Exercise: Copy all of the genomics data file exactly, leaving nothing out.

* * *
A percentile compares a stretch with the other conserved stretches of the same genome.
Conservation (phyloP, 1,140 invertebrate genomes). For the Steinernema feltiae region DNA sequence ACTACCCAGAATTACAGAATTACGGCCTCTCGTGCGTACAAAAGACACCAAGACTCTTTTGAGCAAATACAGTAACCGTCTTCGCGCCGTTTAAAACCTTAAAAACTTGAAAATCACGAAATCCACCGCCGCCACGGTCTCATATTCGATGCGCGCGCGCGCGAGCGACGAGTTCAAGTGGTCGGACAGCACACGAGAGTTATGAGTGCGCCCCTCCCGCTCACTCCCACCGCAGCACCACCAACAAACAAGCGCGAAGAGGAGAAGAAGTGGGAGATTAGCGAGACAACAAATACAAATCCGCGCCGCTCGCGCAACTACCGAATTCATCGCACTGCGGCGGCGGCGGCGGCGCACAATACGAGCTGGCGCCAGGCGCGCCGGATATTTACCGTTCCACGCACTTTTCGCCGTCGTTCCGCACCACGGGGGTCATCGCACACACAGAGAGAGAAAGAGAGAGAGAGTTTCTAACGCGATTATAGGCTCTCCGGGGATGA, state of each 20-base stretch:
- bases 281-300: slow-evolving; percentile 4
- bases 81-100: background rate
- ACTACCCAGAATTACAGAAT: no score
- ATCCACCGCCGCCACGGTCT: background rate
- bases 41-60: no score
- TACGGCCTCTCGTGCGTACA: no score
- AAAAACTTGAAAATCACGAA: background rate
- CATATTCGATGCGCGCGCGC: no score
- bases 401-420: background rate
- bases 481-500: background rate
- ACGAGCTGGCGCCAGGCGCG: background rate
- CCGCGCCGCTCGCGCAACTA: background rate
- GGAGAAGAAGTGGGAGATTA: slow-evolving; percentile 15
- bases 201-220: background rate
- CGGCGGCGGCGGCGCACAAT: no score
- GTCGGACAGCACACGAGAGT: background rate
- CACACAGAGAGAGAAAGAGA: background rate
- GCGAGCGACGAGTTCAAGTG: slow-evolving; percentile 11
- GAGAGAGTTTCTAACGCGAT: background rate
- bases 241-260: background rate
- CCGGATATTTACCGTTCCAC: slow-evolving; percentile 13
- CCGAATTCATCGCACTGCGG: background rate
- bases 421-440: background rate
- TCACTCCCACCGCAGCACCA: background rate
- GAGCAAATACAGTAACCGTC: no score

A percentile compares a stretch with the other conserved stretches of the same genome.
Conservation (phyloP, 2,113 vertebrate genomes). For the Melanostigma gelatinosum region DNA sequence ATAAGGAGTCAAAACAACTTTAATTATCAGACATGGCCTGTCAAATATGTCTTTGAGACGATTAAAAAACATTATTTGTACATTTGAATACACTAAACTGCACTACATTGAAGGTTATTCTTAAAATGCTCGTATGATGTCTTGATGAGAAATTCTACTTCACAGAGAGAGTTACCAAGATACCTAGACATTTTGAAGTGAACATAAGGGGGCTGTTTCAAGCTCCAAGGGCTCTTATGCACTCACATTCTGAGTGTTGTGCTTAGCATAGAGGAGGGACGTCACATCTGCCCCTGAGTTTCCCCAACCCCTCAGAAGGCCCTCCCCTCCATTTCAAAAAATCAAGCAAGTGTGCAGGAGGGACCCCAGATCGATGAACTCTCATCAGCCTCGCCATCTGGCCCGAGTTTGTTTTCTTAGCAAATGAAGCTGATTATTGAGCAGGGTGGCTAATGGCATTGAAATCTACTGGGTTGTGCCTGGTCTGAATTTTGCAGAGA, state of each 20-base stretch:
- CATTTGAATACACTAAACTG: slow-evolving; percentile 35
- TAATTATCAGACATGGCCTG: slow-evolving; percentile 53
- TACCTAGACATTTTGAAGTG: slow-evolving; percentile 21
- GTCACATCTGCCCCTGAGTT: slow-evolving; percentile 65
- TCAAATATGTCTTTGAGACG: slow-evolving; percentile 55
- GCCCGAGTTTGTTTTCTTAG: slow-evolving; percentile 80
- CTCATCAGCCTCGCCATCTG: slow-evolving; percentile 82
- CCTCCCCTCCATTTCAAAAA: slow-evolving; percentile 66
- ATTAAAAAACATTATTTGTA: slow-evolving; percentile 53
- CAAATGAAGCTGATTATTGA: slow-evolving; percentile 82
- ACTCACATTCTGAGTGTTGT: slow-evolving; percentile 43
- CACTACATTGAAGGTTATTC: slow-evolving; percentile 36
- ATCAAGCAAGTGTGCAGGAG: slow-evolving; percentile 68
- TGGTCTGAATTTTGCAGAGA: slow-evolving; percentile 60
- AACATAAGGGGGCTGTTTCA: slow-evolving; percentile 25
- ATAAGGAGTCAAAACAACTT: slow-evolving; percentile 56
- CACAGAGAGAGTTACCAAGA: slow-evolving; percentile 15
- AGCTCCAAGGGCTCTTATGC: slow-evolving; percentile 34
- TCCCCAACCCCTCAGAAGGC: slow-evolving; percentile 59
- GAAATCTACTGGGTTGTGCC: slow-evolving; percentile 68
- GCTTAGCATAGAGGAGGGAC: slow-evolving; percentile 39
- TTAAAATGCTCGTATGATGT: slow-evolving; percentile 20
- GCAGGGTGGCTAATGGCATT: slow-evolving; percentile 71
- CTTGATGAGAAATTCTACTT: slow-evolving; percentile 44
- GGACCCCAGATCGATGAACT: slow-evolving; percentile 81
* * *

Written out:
A percentile compares a stretch with the other conserved stretches of the same genome.
Conservation (phyloP, 1,140 invertebrate genomes). For the Steinernema feltiae region DNA sequence ACTACCCAGAATTACAGAATTACGGCCTCTCGTGCGTACAAAAGACACCAAGACTCTTTTGAGCAAATACAGTAACCGTCTTCGCGCCGTTTAAAACCTTAAAAACTTGAAAATCACGAAATCCACCGCCGCCACGGTCTCATATTCGATGCGCGCGCGCGCGAGCGACGAGTTCAAGTGGTCGGACAGCACACGAGAGTTATGAGTGCGCCCCTCCCGCTCACTCCCACCGCAGCACCACCAACAAACAAGCGCGAAGAGGAGAAGAAGTGGGAGATTAGCGAGACAACAAATACAAATCCGCGCCGCTCGCGCAACTACCGAATTCATCGCACTGCGGCGGCGGCGGCGGCGCACAATACGAGCTGGCGCCAGGCGCGCCGGATATTTACCGTTCCACGCACTTTTCGCCGTCGTTCCGCACCACGGGGGTCATCGCACACACAGAGAGAGAAAGAGAGAGAGAGTTTCTAACGCGATTATAGGCTCTCCGGGGATGA, state of each 20-base stretch:
- bases 281-300: slow-evolving; percentile 4
- bases 81-100: background rate
- ACTACCCAGAATTACAGAAT: no score
- ATCCACCGCCGCCACGGTCT: background rate
- bases 41-60: no score
- TACGGCCTCTCGTGCGTACA: no score
- AAAAACTTGAAAATCACGAA: background rate
- CATATTCGATGCGCGCGCGC: no score
- bases 401-420: background rate
- bases 481-500: background rate
- ACGAGCTGGCGCCAGGCGCG: background rate
- CCGCGCCGCTCGCGCAACTA: background rate
- GGAGAAGAAGTGGGAGATTA: slow-evolving; percentile 15
- bases 201-220: background rate
- CGGCGGCGGCGGCGCACAAT: no score
- GTCGGACAGCACACGAGAGT: background rate
- CACACAGAGAGAGAAAGAGA: background rate
- GCGAGCGACGAGTTCAAGTG: slow-evolving; percentile 11
- GAGAGAGTTTCTAACGCGAT: background rate
- bases 241-260: background rate
- CCGGATATTTACCGTTCCAC: slow-evolving; percentile 13
- CCGAATTCATCGCACTGCGG: background rate
- bases 421-440: background rate
- TCACTCCCACCGCAGCACCA: background rate
- GAGCAAATACAGTAACCGTC: no score

A percentile compares a stretch with the other conserved stretches of the same genome.
Conservation (phyloP, 2,113 vertebrate genomes). For the Melanostigma gelatinosum region DNA sequence ATAAGGAGTCAAAACAACTTTAATTATCAGACATGGCCTGTCAAATATGTCTTTGAGACGATTAAAAAACATTATTTGTACATTTGAATACACTAAACTGCACTACATTGAAGGTTATTCTTAAAATGCTCGTATGATGTCTTGATGAGAAATTCTACTTCACAGAGAGAGTTACCAAGATACCTAGACATTTTGAAGTGAACATAAGGGGGCTGTTTCAAGCTCCAAGGGCTCTTATGCACTCACATTCTGAGTGTTGTGCTTAGCATAGAGGAGGGACGTCACATCTGCCCCTGAGTTTCCCCAACCCCTCAGAAGGCCCTCCCCTCCATTTCAAAAAATCAAGCAAGTGTGCAGGAGGGACCCCAGATCGATGAACTCTCATCAGCCTCGCCATCTGGCCCGAGTTTGTTTTCTTAGCAAATGAAGCTGATTATTGAGCAGGGTGGCTAATGGCATTGAAATCTACTGGGTTGTGCCTGGTCTGAATTTTGCAGAGA, state of each 20-base stretch:
- CATTTGAATACACTAAACTG: slow-evolving; percentile 35
- TAATTATCAGACATGGCCTG: slow-evolving; percentile 53
- TACCTAGACATTTTGAAGTG: slow-evolving; percentile 21
- GTCACATCTGCCCCTGAGTT: slow-evolving; percentile 65
- TCAAATATGTCTTTGAGACG: slow-evolving; percentile 55
- GCCCGAGTTTGTTTTCTTAG: slow-evolving; percentile 80
- CTCATCAGCCTCGCCATCTG: slow-evolving; percentile 82
- CCTCCCCTCCATTTCAAAAA: slow-evolving; percentile 66
- ATTAAAAAACATTATTTGTA: slow-evolving; percentile 53
- CAAATGAAGCTGATTATTGA: slow-evolving; percentile 82
- ACTCACATTCTGAGTGTTGT: slow-evolving; percentile 43
- CACTACATTGAAGGTTATTC: slow-evolving; percentile 36
- ATCAAGCAAGTGTGCAGGAG: slow-evolving; percentile 68
- TGGTCTGAATTTTGCAGAGA: slow-evolving; percentile 60
- AACATAAGGGGGCTGTTTCA: slow-evolving; percentile 25
- ATAAGGAGTCAAAACAACTT: slow-evolving; percentile 56
- CACAGAGAGAGTTACCAAGA: slow-evolving; percentile 15
- AGCTCCAAGGGCTCTTATGC: slow-evolving; percentile 34
- TCCCCAACCCCTCAGAAGGC: slow-evolving; percentile 59
- GAAATCTACTGGGTTGTGCC: slow-evolving; percentile 68
- GCTTAGCATAGAGGAGGGAC: slow-evolving; percentile 39
- TTAAAATGCTCGTATGATGT: slow-evolving; percentile 20
- GCAGGGTGGCTAATGGCATT: slow-evolving; percentile 71
- CTTGATGAGAAATTCTACTT: slow-evolving; percentile 44
- GGACCCCAGATCGATGAACT: slow-evolving; percentile 81